In February this year I decided to commit to one blog post a week. I have thought about blogging on and off for over ten years. I had a couple of false starts. I mostly quit out of embarrassment. Not that I ever actually was. I had to post something first for that to happen. But out of fear of embarrassment.
Last night, two storms swept over Brisbane in the late afternoon and early evening. Neither of the storms went directly over our house. We caught the fringes of the first storm, but nothing of the second storm. The first went to the west of us, and the second to the east.
Why was I paying so much attention to this detail? Continue reading Why doesn’t it rain on me?
Articles I Saved
Intentional networks have shared purpose. They use network principles to design how they make decisions and coordinate projects. And they show up in the world in different ways than traditional, top-down authority structures
Have you seen this video that went viral a few weeks ago?
If not have a look now before reading further.
It is tempting to judge harshly. It is obvious to the watching outsider, it makes no difference how many slices there are … it is still the same pizza.
Well, technically yes.
But that is not how our minds work. That is not how we perceive what is going on around us.
Look at the following image. Continue reading What Does the Size of a Pizza Slice Teach Us?
Articles I Saved
Benchley’s Law – there are two kinds of people in the world, those who believe there are two kinds of people in the world, and those who don’t – points us in the right direction. To collaborate, we must admit ambiguity and complexity, and avoid premature classification.
Intertwingled is in my top 10 non-fiction books. I enjoyed it enough to have read it twice within 12 months.
This article is one of a series of excerpt that Peter Morville, the author, has been writing from his books.
This article covers one of the core messages in the book, classification.
I am intrigued by the idea of how we classify things. It influences our conversation and the way we see the world. Many of the difficult topics are in some sense bounded by their classification; race, religion, equality, feminism etc. are all forms of grouping. We like to believe that there are clear boundaries, but the truth is never that binary. Things are never that clear.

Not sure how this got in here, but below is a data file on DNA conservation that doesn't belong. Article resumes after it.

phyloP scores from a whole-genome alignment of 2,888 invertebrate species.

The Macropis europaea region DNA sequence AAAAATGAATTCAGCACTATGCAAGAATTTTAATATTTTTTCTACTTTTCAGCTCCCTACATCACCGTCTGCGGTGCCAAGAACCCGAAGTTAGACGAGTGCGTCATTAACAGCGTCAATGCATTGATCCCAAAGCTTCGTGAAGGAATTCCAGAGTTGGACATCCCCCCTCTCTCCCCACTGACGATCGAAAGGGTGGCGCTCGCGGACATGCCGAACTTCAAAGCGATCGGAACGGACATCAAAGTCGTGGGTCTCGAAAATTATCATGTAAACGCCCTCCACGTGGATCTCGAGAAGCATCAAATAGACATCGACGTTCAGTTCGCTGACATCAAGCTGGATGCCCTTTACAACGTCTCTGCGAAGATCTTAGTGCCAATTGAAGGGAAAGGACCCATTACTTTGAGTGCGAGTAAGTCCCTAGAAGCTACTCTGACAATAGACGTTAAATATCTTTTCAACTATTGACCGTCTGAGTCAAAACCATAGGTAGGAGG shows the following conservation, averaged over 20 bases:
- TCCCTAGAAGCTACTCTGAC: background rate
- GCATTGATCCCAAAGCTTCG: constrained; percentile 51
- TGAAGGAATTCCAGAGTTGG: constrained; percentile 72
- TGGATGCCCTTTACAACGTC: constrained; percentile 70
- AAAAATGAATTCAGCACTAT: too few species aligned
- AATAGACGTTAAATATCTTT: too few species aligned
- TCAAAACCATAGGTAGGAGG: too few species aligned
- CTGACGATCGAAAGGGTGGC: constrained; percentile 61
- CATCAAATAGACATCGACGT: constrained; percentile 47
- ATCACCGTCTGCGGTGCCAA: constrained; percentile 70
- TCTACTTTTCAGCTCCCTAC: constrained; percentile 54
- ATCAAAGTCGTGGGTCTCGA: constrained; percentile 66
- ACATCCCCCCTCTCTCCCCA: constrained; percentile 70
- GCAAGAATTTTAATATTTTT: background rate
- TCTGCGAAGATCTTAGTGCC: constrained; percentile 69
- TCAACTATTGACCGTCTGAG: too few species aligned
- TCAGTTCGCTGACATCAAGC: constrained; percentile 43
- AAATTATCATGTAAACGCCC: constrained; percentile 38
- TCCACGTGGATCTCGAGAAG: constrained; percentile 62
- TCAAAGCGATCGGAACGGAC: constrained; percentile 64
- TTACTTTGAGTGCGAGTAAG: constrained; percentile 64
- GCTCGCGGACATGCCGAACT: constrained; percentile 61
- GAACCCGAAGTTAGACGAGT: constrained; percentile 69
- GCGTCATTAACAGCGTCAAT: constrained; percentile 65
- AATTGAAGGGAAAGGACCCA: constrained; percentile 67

The real world is grey. Everything is grey. We think it’s not. That is just an illusion.
It all depends on where you start from. If you can change the way a person classifies what they see, you change how they see, and therefore how they think about it.
I work with ambiguity all day. As a business analyst you have to be comfortable with ambiguity and complexity, because that is where the truth is. Continue reading Handpicked: Classifications, A Listening Politician, Grown Men Cry and Leceister City
What do you do when you feel offended by a comment or resist a point of view?
Have you ever paid attention to that feeling and asked why?
Her first response is ‘Watch Comedy. It’s good for you.” (2:29:26)
Tim then says he will dig on that for a second. He asks what some new to comedy should pay attention to or asks themselves if they want to see another layer.
Whitney says “Look at what Offends you.” (2:30:00)
She continues “If something offends you; Watch Richard Pryor, watch Daniel Tosh, watch the most incendiary comedians, Bill Burr, maybe Louis CK …”.
“If something offends you, look inward. That’s a sign that there is something there. What offends someone says a lot about them.”
That question has stuck with me ever since.
Pay attention to that feeling of offence. That feeling is telling you something about yourself. About your own views and values.
Similarly, someone else’s offence, or resistance, tells you something about them and what they value.
My son started school this year. As he turned five our weeks started to fill with sporting commitments. In particular for us hockey (the field/grass/artificial turf kind) and soccer.
On the Inside Architecture blog for Microsoft, Nick writes the following back in July 2011:
It is interesting to watch very young kids play soccer, because the instructions are so simple: kick the ball into the goal. With instructions like that, what do you get? Bumblebees, of course.
I once worked on a team supporting an internally developed and maintained application.
This application was the beating heart of the organisation. Every organisation has one of these.
You know the application at your company, the one that can’t be bought off the shelf? The one that reflects your company’s business model?
Are you a good customer? Have you ever thought about how your own attitude in a given scenario affects the interaction?
I was working at the Keystone Resort, in Colorado, in the US, over the winter of 1998/99 as part of a student working holiday program.
I was assigned to Base Operations. We were the groundsmen of the resort. We cleared the footpaths after snowfall, collected the trash from restaurants, and we marshaled the car parks amongst other things. Not very glamorous but a lot of fun.
We also had to man the parking booths. Remember the old days when you paid a real live human on leaving a paid parking lot? Well that was us.